## General Instructions

The exam is open book, open notes, open web pages. Do not discuss this exam with anyone except the instructor.

You may use the computer, a calculator, or pencil and paper to get answers, but it is expected that you will use the computer. Show all your work:

• For simple computer commands, you may just write down the command you used and the result it gave on your exam solution.

• For complicated commands or plots, make a printout and attach the printout to your exam solution.

No credit for numbers with no indication of where they came from!

## Question 1 [20 pts.]

The data for this problem are at the URL

With that URL given to Rweb, two variables `before` and `after` are loaded. (If you are using R at home, see the footnote about reading this data into R).

These data come from a matched pairs experiment. Before and after values in the same row are for the same individual (hence may be correlated). Data in different rows are for different individuals and are assumed independent and identically distributed.

Individuals are students, and pairs are scores on similar tests taken before and after a coaching session by each student. The scientists want to test the hypothesis that the coaching session increases test score.

1. Do an appropriate sign test for these data. Get an exact P-value. Interpret the P-value, stating whether the test indicates the coaching does or does not increase scores.
2. Find the point estimate for the difference before and after coaching that is the Hodges-Lehmann estimator associated with the sign test.
3. Find the fuzzy P-value corresponding to the exact P-value you obtained in part (a). Interpret the fuzzy P-value and compare it with the exact one.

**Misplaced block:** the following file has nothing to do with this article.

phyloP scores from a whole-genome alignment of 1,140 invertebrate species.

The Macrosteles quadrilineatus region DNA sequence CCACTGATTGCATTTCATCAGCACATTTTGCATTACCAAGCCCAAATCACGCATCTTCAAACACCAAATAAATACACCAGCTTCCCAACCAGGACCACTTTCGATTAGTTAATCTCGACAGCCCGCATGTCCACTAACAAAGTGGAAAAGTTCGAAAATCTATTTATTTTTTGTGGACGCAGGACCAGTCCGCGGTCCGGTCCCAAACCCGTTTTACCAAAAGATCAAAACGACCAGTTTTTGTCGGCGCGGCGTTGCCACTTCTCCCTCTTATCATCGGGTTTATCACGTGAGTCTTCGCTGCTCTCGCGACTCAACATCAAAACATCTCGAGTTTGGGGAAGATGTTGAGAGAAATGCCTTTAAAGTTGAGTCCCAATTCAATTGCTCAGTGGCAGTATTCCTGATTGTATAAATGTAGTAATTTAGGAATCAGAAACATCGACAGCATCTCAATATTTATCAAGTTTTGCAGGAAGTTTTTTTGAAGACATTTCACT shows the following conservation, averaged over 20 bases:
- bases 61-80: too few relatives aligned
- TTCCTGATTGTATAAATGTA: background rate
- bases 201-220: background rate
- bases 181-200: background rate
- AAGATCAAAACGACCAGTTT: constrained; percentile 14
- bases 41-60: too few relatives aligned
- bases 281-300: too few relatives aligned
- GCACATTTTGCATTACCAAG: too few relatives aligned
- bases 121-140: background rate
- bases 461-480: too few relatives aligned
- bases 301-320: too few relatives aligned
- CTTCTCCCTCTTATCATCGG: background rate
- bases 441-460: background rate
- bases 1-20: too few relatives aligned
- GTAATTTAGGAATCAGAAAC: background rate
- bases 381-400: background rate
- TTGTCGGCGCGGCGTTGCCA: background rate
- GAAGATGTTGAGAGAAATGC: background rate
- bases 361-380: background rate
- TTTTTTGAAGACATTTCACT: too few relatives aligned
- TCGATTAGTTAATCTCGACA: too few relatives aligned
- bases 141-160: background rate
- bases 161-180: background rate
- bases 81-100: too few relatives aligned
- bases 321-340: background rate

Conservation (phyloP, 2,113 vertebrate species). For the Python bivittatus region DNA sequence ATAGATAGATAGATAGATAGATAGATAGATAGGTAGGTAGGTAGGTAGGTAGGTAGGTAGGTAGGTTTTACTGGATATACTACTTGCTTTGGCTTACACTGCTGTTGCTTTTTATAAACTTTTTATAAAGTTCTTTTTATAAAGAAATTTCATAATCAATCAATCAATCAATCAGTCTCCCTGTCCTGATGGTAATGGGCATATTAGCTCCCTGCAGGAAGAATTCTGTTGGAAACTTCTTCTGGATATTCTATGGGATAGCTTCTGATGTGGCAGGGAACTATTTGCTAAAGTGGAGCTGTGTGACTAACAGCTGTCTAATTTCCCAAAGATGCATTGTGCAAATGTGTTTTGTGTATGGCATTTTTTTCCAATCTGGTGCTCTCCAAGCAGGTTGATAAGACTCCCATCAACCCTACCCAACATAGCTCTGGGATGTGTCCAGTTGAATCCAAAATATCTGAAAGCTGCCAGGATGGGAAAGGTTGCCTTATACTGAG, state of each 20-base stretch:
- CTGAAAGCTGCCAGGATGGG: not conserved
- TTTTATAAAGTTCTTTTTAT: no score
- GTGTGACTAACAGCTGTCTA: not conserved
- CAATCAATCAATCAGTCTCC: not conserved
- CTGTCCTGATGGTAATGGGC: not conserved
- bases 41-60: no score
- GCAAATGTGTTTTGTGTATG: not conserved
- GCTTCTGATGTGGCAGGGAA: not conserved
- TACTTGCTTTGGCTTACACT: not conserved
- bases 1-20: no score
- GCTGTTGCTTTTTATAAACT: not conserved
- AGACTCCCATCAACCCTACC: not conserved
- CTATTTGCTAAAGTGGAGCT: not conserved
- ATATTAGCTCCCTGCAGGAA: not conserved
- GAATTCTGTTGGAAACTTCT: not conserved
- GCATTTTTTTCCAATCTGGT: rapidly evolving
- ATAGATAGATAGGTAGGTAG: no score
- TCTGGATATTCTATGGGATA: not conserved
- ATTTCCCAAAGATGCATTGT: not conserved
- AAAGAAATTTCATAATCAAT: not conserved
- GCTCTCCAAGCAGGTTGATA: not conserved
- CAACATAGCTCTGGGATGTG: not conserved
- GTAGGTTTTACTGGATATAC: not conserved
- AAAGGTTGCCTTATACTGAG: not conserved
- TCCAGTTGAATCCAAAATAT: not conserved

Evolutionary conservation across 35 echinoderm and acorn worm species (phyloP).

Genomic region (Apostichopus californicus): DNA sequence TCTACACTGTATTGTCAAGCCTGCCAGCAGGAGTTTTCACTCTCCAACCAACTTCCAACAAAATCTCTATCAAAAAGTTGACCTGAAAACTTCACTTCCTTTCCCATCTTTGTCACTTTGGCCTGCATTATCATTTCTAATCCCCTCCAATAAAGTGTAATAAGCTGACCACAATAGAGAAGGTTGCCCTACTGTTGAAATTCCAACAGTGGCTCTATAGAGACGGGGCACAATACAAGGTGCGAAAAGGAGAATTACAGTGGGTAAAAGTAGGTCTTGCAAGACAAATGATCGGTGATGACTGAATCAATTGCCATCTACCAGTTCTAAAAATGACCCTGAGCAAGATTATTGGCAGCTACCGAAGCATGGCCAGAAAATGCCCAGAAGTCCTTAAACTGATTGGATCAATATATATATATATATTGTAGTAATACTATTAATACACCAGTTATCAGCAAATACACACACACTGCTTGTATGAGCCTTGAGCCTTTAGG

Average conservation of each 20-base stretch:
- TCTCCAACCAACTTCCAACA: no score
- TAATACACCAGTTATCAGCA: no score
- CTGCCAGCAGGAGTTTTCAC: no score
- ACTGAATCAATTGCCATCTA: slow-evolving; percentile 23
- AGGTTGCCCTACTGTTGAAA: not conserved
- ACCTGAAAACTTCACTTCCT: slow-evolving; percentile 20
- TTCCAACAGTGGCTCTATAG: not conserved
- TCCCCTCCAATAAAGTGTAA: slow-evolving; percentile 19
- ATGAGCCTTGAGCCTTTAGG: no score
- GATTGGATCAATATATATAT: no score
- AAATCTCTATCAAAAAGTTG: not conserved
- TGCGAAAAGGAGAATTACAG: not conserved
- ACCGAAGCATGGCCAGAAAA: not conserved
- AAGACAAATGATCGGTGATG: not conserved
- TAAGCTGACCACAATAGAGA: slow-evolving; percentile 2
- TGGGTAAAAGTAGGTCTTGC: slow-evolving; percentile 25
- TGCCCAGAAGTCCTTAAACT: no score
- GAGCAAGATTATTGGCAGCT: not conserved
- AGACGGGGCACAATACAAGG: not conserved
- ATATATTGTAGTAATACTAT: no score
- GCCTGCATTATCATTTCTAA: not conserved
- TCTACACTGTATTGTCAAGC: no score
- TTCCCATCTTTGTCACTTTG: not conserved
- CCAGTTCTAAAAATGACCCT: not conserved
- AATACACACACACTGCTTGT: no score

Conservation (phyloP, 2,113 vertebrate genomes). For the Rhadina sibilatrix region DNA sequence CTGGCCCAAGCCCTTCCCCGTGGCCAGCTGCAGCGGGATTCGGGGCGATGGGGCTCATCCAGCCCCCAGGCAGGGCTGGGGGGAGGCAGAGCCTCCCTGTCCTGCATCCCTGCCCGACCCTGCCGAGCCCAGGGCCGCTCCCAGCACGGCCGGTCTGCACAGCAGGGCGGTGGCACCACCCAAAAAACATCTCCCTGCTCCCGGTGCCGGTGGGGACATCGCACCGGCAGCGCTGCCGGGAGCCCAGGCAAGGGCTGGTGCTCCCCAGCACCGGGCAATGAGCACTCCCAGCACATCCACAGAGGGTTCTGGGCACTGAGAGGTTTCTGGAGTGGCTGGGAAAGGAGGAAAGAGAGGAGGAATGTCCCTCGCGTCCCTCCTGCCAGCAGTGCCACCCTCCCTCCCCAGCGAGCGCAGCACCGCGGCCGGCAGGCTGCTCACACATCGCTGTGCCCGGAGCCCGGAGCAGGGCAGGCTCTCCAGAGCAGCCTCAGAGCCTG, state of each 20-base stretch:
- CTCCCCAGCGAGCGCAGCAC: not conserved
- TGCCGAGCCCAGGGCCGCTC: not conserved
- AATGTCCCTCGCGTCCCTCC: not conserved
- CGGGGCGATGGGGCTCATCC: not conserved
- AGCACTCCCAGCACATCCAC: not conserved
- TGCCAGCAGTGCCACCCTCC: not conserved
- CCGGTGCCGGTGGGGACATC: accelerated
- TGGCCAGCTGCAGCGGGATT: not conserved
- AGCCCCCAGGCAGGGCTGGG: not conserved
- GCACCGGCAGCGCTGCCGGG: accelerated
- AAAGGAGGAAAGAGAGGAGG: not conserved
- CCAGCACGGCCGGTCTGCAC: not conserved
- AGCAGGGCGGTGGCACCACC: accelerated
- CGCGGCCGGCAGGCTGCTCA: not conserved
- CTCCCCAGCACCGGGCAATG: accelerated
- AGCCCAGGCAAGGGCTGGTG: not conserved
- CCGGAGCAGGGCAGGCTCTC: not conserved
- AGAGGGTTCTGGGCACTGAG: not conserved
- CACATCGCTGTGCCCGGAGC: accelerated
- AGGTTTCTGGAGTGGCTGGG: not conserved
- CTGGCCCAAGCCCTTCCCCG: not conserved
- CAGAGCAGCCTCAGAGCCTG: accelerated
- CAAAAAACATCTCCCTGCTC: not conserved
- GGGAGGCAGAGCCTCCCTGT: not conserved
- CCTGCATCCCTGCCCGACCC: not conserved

4. Would these data be appropriate for a Wilcoxon signed rank test? Make a histogram or a stem-and-leaf plot and explain what features of your plot indicate that a signed rank test would or would not be appropriate (as the case may be). The R function `hist` (on-line help) makes histograms. The R function `stem` (on-line help) makes stem-and-leaf plots.

## Question 2 [20 pts.]

The data for this problem are at the URL

With that URL given to Rweb, two variables `treatment` and `control` are loaded. (If you are using R at home, see the footnote about reading this data into R).

These data are records of hours of sleep for two groups. You may assume all the measurements are independent and identically distributed.

The treatment is advice on how to get more sleep. The control group got no such advice but was otherwise treated the same as the other group.

1. Describe the assumptions required for these data to be appropriate for using the confidence interval associated with the Wilcoxon rank sum test.
2. Describe the parameter that this confidence interval estimates.
3. Do this confidence interval, making the confidence level as close to 95% as you can make it (either above or below, whichever is closer). State the exact confidence level of your interval.

## Question 3 [20 pts.]

The data for this problem are at the URL